With regard to the second half of verse 7 concerning prayer, MacArthur says that Peter wants his converts to have disciplined minds in order to make the most of their relationship with God through prayer:

He says, “Be of sound judgment,” and then adds, “and sober spirit.”  And this is a synonym or very close to a synonym.  It means basically to keep a clear head, to take serious things seriously, to be vigilant, to be alertIn Matthew 24:42, it’s translated “Be on the alert.”  Matthew 26:40 and 41, “Be watching.”  You might combine these two terms by putting it this way: good, clear, godly, biblical thinking leads to spiritual alertness, spiritual watchfulness It leads to the ability to view things in the eternal perspective, in the divine perspective, and to establish right responses

This is indispensable, and it is indispensable to one very, very essential element of Christian living that is noted in verse 7.  Please come to the climax of the thought.  Sound judgment and sober spirit are for the purpose of prayer.  Why?  Because holiness flows out of direct communion with a holy God And when that communion is hindered by a cluttered mind, an imbalanced mind, that which is most significant in Christian experience is lost.  A confused mind, a self-centered mind, a mind knocked out of balance by worldly lusts and pursuits, a mind victimized by emotion or passion out of control, a mind that is ignorant of God’s truth, a mind that is indifferent to God’s purposes is a mind that cannot know the fullness of holy communion in prayer with God After all, you bring your mind to that communion, don’t you?  And so, your relationship to God, in a very real sense which is expressed in this matter of prayer, is determined by the attitudes that you bring, which attitudes are the result of your thinking And if you are to pray effectively, and if you are to commune with God deeply and spiritually, then you must think biblically and spiritually as well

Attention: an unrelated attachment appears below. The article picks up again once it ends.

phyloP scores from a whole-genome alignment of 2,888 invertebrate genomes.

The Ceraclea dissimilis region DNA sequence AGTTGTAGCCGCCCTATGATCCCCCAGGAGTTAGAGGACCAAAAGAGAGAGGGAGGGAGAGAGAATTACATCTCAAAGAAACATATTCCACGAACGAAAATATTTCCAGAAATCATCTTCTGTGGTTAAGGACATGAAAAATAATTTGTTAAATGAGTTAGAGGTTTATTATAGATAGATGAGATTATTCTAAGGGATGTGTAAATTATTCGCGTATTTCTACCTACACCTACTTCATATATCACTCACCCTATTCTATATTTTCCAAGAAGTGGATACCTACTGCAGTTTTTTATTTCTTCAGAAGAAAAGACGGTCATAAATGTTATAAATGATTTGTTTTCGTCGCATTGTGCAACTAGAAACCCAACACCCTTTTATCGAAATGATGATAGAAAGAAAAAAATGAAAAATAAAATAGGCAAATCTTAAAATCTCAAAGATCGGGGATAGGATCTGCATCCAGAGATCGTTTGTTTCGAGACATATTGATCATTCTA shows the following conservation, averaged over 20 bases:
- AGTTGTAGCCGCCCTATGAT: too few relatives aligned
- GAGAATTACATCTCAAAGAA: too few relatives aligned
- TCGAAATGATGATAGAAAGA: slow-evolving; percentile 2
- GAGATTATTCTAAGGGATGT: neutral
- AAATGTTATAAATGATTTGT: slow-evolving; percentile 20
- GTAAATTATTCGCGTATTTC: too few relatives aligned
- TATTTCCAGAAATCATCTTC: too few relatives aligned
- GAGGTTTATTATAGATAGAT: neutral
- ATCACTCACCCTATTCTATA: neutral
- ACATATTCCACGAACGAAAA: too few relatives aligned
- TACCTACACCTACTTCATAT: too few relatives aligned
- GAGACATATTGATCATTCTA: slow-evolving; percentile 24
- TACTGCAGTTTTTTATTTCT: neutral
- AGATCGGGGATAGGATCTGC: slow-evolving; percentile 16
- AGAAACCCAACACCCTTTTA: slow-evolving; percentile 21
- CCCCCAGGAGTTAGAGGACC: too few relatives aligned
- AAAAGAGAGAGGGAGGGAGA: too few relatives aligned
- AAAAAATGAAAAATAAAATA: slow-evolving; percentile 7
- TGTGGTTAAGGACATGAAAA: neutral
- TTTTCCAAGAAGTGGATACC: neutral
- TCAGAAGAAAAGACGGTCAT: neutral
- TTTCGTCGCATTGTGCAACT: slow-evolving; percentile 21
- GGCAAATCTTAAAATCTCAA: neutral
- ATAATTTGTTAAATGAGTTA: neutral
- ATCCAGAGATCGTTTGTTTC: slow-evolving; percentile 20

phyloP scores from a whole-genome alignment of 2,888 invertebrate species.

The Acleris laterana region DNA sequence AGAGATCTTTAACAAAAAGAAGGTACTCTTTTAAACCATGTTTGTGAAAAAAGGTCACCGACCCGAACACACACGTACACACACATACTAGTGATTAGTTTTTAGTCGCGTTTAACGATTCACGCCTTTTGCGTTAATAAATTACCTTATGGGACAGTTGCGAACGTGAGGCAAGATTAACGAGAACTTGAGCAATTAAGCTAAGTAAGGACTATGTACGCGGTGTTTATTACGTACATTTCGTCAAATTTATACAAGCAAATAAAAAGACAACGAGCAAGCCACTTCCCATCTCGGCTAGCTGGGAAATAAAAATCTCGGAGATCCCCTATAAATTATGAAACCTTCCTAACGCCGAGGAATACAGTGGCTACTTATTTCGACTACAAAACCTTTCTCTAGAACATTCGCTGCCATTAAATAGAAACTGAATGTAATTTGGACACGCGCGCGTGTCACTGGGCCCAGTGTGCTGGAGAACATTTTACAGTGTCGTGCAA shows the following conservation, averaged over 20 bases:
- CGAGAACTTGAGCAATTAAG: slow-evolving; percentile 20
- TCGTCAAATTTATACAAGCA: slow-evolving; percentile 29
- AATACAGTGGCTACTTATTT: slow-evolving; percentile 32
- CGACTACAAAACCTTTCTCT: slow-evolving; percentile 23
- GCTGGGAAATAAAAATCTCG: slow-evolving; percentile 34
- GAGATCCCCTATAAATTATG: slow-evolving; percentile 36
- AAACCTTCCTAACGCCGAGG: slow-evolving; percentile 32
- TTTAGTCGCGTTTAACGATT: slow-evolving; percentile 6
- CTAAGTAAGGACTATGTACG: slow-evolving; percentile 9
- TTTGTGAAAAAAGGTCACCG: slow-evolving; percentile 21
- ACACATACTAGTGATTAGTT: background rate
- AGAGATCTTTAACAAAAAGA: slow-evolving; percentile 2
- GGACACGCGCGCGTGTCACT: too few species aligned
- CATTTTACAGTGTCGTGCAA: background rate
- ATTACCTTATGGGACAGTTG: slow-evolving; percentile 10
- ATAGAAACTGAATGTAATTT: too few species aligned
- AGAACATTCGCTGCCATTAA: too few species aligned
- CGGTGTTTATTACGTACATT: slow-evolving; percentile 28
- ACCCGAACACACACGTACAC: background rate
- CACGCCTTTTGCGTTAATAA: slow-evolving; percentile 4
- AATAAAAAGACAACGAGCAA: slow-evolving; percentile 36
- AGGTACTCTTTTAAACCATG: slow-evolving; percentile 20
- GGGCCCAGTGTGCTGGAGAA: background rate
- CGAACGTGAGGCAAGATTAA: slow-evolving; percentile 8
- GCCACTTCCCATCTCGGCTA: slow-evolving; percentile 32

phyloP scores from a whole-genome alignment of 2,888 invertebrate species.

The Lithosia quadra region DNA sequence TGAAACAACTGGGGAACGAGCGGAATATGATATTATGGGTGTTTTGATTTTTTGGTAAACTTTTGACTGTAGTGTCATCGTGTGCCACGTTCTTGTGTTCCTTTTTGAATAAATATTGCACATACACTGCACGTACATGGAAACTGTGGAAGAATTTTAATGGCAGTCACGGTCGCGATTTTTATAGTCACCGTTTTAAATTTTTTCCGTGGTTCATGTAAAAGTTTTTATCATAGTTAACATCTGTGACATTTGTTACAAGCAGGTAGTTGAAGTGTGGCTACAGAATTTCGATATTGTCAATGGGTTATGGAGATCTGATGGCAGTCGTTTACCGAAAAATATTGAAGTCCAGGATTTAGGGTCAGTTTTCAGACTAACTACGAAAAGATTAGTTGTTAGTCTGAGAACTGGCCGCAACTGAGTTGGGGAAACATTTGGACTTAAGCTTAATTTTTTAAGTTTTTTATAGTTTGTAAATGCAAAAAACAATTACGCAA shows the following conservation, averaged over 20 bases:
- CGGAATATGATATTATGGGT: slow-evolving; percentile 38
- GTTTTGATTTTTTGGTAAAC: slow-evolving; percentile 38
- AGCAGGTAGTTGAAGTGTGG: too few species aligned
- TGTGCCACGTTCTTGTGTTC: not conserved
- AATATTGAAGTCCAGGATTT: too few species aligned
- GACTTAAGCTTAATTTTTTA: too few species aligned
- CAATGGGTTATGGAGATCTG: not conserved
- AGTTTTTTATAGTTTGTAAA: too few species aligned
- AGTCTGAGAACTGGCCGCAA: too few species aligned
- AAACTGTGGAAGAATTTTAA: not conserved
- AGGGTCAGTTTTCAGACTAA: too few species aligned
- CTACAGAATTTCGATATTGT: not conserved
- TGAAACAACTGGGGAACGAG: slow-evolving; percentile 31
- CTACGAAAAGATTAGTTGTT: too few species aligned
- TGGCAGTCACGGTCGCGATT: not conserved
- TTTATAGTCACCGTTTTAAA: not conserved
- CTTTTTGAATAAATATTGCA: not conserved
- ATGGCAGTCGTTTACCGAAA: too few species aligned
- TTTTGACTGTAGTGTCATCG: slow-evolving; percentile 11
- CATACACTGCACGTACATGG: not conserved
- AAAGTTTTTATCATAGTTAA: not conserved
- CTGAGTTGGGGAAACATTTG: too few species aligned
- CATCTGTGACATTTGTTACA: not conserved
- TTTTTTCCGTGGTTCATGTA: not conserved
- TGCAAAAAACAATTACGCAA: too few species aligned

So, says Peter, the Christian life summed up is as simple as this: think God’s thoughts What does that mean?  That means every day in the Word of God, every day meditating, thinking, absorbing, drawing out, learning to think God’s thoughts As I often say, it should come to pass that you are so deeply filled with Scripture, that your involuntary responses are godly because you’re so controlled And then, comes the sweetness of communion, then comes effective prayer, then comes powerThat’s the vertical link in Christian living.

Peter exhorts his converts to maintain a constant love for one another, because love covers a multitude of sins (verse 8).

MacArthur points out that Peter is citing Proverbs 10:12:

He borrowed it from Proverbs 10:12 “Hatred stirs up strife but love covers all sins.”  Present tense here, I think, indicates that which is constantly true.  It is axiomatic.  It is a self-evident truth.  Love is always by very nature hiding a multitude of sins.  It forgives, and forgives, and forgives, and forgives, and the great, great model of that is God Why did God show mercy to us?  Why did God forgive our sins?  Ephesians 2:4 and 5 says, “For His great love where with He loved us.”  It’s true of God, it’s true of us.